Mariner Rhodes grass a key part of Swans Lagoon drought proofing strategy

After purchasing Swans Lagoon Station in north Queensland in 2014, owners Peter and Brenton Malpass moved quickly to secure the supply of cattle feed to manage unreliable wet seasons.


Fortunately, they were able to also purchase another 160 hectares of irrigated cane farms at the front of the property, which not only returned that land to the original parcel, but also meant they could produce hay and silage under irrigation.


Previously a Queensland Government Research Station, the 33,000-hectare Swans Lagoon is near Millaroo and is managed by Dave Roberts.


The aim of acquiring the irrigated country was to not only produce good quantities of hay and silage, but also good quality feed that would be highly palatable for cattle.


Initially growing a range of Rhodes grass varieties, two years ago Elders Ayr introduced the Swans Lagoon team to Barenbrug North Queensland Territory Manager Greg Forsyth. It’s been a successful story since then, with 40-hectares of Mariner tetraploid Rhodes grass (Chloris gayana) in the ground and more planned.


The process of establishing Mariner starts in the summer - even though they have access to irrigation, Dave aims to use summer rainfall and heat rather than paying for water.


“We start by preparing the ground into a really good seedbed, with the approach depending on the country and soil types. We have some very heavy clay soils here, so you’ve got to deep-rip to get the moisture in and we may also disc twice to get a very good seedbed,” Dave explains.


“We’ve sown the Rhodes grass both through a fertiliser box, and also drilled it into the ground, through a proper seed drill, and we’ve had good results both ways, so it doesn’t really matter how you do it.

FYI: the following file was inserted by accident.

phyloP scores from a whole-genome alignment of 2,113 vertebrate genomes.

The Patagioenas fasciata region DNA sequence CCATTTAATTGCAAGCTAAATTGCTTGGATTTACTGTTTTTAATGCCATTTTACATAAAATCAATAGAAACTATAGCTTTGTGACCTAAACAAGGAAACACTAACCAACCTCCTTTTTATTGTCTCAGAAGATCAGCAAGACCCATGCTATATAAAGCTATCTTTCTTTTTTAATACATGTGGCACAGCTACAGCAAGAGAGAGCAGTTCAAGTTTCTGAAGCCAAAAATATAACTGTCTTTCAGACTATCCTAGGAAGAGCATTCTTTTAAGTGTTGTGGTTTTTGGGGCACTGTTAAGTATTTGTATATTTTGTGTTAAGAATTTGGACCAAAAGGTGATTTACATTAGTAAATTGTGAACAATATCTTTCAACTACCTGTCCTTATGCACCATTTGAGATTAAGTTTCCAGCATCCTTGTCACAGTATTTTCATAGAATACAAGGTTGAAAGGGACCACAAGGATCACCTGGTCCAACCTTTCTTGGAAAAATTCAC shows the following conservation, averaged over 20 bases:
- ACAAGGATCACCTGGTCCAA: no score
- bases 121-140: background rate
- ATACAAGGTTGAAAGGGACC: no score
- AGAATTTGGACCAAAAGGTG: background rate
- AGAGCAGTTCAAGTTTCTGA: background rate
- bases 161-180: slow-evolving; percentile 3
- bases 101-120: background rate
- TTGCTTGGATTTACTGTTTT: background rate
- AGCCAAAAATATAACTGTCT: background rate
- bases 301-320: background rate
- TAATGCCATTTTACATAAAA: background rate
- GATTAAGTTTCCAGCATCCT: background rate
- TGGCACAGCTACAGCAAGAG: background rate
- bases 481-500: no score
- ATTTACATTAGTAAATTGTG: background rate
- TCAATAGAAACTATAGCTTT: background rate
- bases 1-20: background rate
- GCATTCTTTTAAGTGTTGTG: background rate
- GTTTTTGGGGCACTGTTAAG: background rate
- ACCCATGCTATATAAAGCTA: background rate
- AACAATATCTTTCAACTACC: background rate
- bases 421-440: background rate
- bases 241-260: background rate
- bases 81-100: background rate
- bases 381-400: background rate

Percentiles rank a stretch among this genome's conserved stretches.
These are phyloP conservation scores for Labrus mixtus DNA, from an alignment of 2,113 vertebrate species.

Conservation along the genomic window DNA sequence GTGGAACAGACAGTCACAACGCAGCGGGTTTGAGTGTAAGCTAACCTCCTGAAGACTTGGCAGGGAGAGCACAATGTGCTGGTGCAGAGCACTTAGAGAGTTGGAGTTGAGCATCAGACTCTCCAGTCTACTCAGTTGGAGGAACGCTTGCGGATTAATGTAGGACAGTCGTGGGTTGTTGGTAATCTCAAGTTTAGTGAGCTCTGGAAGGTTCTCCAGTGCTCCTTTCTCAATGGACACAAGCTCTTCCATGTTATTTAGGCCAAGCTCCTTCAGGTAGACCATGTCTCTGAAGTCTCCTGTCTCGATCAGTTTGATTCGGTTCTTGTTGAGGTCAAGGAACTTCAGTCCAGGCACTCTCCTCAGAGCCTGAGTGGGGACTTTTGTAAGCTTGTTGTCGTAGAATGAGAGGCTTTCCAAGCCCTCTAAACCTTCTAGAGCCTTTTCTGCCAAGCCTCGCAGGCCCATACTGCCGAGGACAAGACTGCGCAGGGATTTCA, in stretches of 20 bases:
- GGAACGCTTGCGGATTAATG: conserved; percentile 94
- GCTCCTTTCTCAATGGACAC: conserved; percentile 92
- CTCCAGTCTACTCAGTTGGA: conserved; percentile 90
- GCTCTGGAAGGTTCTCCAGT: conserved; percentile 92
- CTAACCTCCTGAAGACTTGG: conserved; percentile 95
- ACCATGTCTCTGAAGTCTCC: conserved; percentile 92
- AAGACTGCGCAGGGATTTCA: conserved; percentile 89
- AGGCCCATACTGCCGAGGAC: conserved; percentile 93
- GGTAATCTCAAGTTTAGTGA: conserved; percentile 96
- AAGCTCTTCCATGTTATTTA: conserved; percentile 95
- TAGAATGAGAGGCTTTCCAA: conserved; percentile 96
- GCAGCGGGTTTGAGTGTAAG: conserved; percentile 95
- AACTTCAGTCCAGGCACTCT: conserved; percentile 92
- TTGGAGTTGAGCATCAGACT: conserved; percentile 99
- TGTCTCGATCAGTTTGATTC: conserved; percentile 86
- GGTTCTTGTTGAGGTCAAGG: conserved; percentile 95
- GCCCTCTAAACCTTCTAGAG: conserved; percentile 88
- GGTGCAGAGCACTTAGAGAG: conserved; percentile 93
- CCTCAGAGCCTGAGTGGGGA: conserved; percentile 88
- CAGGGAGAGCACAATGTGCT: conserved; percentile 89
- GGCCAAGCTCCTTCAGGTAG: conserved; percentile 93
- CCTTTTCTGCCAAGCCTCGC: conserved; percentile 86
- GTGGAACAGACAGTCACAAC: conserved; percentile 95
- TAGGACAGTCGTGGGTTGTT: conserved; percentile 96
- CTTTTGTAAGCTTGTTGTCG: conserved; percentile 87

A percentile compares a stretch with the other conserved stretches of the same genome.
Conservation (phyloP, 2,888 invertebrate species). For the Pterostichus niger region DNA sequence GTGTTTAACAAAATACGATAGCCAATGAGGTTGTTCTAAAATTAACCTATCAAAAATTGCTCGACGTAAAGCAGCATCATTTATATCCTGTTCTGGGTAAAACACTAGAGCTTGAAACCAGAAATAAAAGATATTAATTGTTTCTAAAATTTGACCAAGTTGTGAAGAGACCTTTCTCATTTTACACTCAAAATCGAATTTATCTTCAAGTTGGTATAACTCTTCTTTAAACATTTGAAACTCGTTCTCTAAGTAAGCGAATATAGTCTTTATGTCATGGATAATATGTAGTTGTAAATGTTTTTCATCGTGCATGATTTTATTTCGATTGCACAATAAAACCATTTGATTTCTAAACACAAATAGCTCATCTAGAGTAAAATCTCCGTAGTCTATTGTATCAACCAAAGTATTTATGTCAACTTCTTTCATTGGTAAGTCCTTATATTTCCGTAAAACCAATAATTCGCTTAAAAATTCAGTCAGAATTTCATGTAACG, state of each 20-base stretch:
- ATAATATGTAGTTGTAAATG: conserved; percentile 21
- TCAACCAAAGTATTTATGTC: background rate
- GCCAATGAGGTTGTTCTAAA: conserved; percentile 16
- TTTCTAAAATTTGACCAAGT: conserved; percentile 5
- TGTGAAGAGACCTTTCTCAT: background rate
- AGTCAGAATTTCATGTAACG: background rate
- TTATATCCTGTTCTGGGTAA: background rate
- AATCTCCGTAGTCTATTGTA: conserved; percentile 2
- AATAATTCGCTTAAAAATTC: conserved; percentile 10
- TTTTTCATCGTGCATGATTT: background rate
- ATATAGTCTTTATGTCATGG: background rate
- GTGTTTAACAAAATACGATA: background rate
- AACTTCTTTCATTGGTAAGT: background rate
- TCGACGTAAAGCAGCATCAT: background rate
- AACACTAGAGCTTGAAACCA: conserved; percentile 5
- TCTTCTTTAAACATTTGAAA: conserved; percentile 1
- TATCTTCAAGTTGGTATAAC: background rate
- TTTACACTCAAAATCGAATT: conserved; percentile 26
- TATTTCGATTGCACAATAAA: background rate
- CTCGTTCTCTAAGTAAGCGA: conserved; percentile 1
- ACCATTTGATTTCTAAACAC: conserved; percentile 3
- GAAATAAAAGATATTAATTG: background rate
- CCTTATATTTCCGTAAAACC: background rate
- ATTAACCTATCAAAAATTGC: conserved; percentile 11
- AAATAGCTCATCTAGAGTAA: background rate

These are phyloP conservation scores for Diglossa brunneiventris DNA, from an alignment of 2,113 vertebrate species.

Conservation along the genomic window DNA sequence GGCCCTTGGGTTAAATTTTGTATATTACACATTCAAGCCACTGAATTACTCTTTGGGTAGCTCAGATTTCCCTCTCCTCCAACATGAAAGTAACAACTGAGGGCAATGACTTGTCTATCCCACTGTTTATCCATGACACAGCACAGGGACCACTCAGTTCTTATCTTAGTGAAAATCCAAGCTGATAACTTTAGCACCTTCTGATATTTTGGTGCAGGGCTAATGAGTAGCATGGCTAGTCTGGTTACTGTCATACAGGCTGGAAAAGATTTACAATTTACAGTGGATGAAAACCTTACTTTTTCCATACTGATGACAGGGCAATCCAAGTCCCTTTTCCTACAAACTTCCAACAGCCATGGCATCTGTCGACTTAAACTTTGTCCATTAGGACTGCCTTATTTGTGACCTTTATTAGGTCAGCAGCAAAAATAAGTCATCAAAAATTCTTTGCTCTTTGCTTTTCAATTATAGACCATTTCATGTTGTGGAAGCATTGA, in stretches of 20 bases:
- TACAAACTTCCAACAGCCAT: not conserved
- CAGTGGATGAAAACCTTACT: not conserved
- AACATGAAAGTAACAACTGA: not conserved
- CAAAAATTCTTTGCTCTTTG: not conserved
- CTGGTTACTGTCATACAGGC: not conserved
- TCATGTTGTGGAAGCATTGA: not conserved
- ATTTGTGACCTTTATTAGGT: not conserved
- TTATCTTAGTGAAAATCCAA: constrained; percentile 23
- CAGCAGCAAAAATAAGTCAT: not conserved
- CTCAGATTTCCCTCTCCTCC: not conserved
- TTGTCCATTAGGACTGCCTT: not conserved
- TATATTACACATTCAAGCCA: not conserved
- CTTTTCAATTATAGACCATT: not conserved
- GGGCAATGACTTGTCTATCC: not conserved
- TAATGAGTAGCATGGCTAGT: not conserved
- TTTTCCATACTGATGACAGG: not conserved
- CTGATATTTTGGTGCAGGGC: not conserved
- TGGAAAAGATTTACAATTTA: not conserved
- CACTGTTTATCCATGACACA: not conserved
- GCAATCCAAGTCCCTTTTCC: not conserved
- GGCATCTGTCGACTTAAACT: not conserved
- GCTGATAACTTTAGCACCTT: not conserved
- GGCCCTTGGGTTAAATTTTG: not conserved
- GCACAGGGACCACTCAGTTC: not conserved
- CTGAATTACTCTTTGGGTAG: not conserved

“I would say though that you can’t cover the seed too much, it needs to be shallow - there only needs to be two or three millimetres of soil over the top of it.”


On the country which has been sown with the fertiliser spreader, a light mesh panel is dragged over the paddock to get some coverage of the seed. The Mariner seed is also treated with AgriCote, ensuring essential macro and micronutrients are immediately available, a process Dave believes helps with good establishment.


“On the first plant, instead of cutting when it’s ready, we let it grow, and then it seeds itself, and then we’ll let that come up before cutting it,” he explains.


“This method means the plant puts more seed down, and grows thicker, resulting in a strike rate of about 70 per cent.”


With an aim to get eight cuts of the Mariner Rhodes grass per year, the start of the season can be a little more difficult to manage.


“During the wet season we can’t get on our paddocks and cut when we need to, so it’s a bit difficult if we’re getting rain over two to three months in the heat, the paddocks can get away a bit,” Dave says.


“However, I find with the Mariner it comes back into control a lot quicker, while but a lot of the other varieties of Rhodes grass get a lot coarser.”


The variety is ticking the productivity box, averaging about 4.7 – 5 tonnes per hectare of feed, with the first cut after the wet season being up to double. Importantly, Dave says the variety maintains production consistently.


“Mariner recovers quickly after a cut, and it doesn’t lose any tonnage as you go through the year, unlike some other grasses we’ve got here,” he says.


“We’ve had Mariner in two years now, and it hasn’t lost production, still cutting 4.7 – 5 t/ha, and keeping its quality.”


Half the Rhodes grass is baled into round bales, mainly a 4x4 of about 200kg in weight, and the remainder is round-baled into silage. The country is then fertilised and irrigated. One of the keys to success has been moving from a straight urea fertiliser to a more complete DAP product, at 250 kg/ha, which has improved quality and persistence.


Most of the hay and silage is then used on the property to be fed to weaner cattle in a feedlot.


“We put a lot of cattle through our feedlot, feeding them hay and silage, mainly to quiet them down and get them used to eating out of troughs,” Dave explains.


“We find if we feed the silage straight away, it’s a bit too rich for them, so we mix hay and silage together through a mixing wagon.

“They might spend two weeks in there and we found they do not lose any weight at all, even after being weaned, which is a tough time.”


With the good results Dave has been getting with Mariner, there are plans to put 40 hectares of for Swans Lagoon irrigation country into a mixture of leucaena and Mariner Rhodes grass in the next 12 months.